I have a general question related to rotations of wave functions. I have never really come across this in any of the core QM books, and was curious to know this.

Consider, then, a wave function that consists of an angular part and a spin part of a spin-1/2 particle given by, say: $$ |\psi \rangle = (z) ⊗ \begin{pmatrix} 1 \\ -i \end{pmatrix} . $$

What will happen if I rotate this state, say, around the y-axis by $\frac{\pi}{2}$ radians?

My approach is this, which I am sure is quite naive and possibly wrong. I will greatly appreciate any help.

My approach to this problem:

Write the angular part in terms of spherical harmonics (not caring too much about normalization for now): $$ |\psi \rangle = | l = 1, m = 0 \rangle ⊗ \begin{pmatrix} 1 \\ -i \end{pmatrix} . $$

Now, when we rotate it, does the rotation matrix act independently on the angular part and the spin part? So, the angular states and spin states rotate like: \begin{align} $ R|\psi \rangle &= \sum_{m'}^{} d_{m'm}^{l} \left(\frac{\pi}{2} \right) | l = 1, m' \rangle ⊗ d_{m'm}^{l} \left(\frac{\pi}{2} \right) \begin{pmatrix} 1 \\ -i \end{pmatrix} \\ R|\psi \rangle & = \left( \frac{-1}{\sqrt{2}} |l = 1, m = 1 \rangle + \frac{1}{\sqrt{2}} |l = 1, m = -1 \rangle \right) ⊗ \begin{pmatrix} \frac{1}{\sqrt{2}} & \frac{1}{\sqrt{2}} \\ \frac{1}{\sqrt{2}} & \frac{1}{\sqrt{2}} \end{pmatrix} \begin{pmatrix} 1 \\ -i \end{pmatrix} \\ R|\psi \rangle & = \left( \frac{-1}{\sqrt{2}} |l = 1, m = 1 \rangle + \frac{1}{\sqrt{2}} |l = 1, m = -1 \rangle \right) ⊗ \frac{1}{\sqrt{2}} \begin{pmatrix} 1 - i \\ 1 - i \end{pmatrix}$ \end{align} Hopefully the question is understood clearly. So, is this above calculation correct? Or is there something wrong with it.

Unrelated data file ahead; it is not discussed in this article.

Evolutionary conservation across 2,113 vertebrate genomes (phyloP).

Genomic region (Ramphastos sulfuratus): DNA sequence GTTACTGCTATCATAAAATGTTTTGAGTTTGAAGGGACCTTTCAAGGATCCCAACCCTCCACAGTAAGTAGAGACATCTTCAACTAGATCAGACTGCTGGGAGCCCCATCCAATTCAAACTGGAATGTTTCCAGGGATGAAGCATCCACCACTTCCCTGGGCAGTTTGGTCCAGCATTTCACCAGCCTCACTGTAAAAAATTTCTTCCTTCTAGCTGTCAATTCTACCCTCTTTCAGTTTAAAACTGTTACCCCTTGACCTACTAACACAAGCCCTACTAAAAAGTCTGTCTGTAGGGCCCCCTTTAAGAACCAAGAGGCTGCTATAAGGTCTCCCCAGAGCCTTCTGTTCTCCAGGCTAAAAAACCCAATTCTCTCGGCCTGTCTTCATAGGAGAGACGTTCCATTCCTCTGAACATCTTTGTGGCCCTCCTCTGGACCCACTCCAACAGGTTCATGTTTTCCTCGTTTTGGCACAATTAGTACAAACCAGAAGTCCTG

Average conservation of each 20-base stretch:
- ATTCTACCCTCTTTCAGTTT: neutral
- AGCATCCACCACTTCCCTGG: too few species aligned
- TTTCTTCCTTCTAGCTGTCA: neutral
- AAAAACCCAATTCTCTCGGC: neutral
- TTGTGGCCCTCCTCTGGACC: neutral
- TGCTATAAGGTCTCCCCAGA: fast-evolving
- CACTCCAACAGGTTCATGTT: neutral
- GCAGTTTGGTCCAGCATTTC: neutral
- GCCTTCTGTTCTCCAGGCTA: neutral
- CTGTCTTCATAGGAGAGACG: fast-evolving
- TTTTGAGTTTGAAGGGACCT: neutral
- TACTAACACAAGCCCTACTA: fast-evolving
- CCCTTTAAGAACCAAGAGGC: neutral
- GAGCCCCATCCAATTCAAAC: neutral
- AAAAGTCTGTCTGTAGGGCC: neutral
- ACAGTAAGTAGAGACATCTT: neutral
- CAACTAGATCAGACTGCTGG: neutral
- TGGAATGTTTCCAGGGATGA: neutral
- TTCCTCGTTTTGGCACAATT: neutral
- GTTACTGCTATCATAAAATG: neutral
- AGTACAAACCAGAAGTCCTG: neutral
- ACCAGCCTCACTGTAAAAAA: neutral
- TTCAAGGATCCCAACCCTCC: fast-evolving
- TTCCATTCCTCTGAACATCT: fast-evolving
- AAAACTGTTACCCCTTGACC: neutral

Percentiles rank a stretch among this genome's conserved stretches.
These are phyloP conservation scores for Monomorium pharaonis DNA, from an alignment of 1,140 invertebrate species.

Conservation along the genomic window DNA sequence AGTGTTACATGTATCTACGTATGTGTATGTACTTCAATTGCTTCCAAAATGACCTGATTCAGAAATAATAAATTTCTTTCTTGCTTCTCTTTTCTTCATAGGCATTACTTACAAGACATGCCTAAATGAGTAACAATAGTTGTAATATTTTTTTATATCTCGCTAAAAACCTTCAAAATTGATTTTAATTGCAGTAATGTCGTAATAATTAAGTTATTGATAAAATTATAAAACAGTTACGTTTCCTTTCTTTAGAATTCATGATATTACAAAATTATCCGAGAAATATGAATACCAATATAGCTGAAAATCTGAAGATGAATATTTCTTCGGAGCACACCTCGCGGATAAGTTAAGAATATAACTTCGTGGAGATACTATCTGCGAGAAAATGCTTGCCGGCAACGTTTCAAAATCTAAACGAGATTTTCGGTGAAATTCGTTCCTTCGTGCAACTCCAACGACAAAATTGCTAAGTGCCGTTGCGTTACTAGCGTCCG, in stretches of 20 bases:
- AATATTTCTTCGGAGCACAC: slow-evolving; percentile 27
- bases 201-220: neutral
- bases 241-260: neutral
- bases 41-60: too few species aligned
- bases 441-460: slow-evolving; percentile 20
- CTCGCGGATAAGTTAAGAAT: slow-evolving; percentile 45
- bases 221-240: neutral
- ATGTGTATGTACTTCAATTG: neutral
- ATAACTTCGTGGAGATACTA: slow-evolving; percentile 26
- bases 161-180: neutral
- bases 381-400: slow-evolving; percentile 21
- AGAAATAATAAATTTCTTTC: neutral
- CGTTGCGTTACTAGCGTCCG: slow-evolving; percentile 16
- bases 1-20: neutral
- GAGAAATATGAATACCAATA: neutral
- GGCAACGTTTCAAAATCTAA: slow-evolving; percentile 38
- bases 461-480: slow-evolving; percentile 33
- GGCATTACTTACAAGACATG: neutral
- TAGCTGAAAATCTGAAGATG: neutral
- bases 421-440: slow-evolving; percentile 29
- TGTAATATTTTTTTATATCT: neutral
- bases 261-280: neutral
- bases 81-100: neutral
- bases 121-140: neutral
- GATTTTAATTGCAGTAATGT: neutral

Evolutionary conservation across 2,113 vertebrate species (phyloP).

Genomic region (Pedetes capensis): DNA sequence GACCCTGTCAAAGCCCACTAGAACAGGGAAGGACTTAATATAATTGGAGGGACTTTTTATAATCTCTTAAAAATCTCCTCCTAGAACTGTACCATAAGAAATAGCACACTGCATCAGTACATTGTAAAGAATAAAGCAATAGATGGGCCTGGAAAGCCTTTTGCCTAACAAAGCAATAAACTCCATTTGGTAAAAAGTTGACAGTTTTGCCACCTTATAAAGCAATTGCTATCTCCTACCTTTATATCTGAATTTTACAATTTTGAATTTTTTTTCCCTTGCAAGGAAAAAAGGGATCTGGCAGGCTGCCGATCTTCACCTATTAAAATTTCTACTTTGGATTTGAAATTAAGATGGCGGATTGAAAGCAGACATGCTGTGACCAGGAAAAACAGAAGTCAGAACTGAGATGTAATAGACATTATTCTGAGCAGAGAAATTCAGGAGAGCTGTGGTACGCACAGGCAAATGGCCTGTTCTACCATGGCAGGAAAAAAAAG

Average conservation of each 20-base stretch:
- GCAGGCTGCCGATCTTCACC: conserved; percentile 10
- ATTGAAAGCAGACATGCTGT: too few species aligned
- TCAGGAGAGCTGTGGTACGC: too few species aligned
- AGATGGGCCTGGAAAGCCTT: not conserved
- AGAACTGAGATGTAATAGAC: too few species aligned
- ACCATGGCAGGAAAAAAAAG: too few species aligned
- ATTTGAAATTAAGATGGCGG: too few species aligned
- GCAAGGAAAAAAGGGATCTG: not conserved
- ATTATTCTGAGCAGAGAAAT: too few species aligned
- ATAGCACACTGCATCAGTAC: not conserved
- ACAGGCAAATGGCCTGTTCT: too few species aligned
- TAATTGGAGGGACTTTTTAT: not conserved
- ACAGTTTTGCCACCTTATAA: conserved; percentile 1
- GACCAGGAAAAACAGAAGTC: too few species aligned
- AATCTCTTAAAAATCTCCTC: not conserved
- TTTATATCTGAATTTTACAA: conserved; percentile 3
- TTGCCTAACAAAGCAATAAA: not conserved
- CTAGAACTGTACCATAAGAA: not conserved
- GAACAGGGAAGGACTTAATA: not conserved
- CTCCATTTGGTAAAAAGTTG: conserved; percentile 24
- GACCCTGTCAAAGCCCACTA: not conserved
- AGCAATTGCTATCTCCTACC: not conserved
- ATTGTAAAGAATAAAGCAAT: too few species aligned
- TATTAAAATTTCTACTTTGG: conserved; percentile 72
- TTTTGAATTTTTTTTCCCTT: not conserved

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    $\begingroup$ “ Now, when we rotate it, does the rotation matrix act independently on the angular part and the spin part?“ Yes. $\endgroup$
    – knzhou
    Dec 10, 2019 at 7:29

2 Answers 2


Just use the properties of the direct product. For any Kronecker product of two representation vectors, not just space and spin, $\Psi \otimes \psi$, so using capitals for the left space and lower case for the right, you learned that the corresponding rotation generating operator acting on them is the coproduct $$ \Delta (J) = J\otimes 1\!\! 1 + 1\!\!\! 1 \otimes j , $$ seen to satisfy the same Lie algebra as $J$ and $j$.

But the two terms commute with each other, so the full rotation trivially splits, $$ e^{i\theta \Delta(J)}=\exp ({i\theta ( J\otimes 1\!\! 1 + 1\!\!\! 1 \otimes j) }) =e^{i\theta ~ J\otimes 1\!\! 1 } e^{i\theta ~ 1\!\!\! 1 \otimes j} = e^{i\theta ~ J }\otimes e^{i\theta ~ j} , $$ so your reducible representation transforms as $$ ( e^{i\theta ~ J }\otimes e^{i\theta ~ j}) (\Psi \otimes \psi)= (e^{i\theta ~ J } \Psi )\otimes (e^{i\theta ~ j}\psi). $$ It's up to you to choose your angle to be a right one.

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    $\begingroup$ Thank you. This is amazing. $\endgroup$
    – user244805
    Dec 10, 2019 at 23:49

Here's a slightly different take, if only in formalism. Several Translation Operators can be created as the complex exponential of the conjugate observable operator. For example, the complex exponential of the Hamiltonian divided by $i\hbar$ is the unitary time translation operator. In the case of rotations, construct the angular momentum operator with respect to the desired axis of rotation: Rotations in Quantum Mechanics

As I recall they go into this in some detail in Bransden and Joachain. Griffiths leaves it as an exercise.



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